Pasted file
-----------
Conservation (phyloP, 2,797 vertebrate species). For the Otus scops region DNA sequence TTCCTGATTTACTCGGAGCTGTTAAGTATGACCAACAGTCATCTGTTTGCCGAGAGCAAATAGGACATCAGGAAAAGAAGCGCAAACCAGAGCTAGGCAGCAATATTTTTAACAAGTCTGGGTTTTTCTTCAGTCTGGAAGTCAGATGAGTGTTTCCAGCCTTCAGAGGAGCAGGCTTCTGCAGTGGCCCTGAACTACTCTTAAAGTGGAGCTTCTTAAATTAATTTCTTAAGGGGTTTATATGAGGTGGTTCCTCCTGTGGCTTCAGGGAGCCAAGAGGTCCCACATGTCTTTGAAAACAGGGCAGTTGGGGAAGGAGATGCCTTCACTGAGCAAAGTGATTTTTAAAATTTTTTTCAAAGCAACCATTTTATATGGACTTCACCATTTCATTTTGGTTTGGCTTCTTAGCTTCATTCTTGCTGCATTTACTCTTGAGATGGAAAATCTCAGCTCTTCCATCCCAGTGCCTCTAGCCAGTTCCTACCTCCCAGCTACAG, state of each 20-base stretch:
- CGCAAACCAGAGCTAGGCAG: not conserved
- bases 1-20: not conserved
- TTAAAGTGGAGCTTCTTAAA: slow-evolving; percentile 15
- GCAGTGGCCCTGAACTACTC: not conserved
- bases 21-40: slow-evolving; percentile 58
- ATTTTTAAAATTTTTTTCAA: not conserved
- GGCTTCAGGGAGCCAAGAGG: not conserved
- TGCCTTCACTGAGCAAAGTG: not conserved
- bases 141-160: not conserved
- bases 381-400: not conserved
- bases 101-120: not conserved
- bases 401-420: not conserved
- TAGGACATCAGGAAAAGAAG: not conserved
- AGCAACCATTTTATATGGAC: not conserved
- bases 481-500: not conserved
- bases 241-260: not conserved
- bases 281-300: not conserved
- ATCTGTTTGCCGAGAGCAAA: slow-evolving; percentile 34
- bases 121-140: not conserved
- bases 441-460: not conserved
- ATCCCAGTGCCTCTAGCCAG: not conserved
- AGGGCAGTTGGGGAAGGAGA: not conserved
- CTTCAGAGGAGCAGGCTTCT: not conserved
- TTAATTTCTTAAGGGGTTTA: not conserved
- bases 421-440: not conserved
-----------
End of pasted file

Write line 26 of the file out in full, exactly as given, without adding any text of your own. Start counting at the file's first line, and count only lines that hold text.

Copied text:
- bases 421-440: not conserved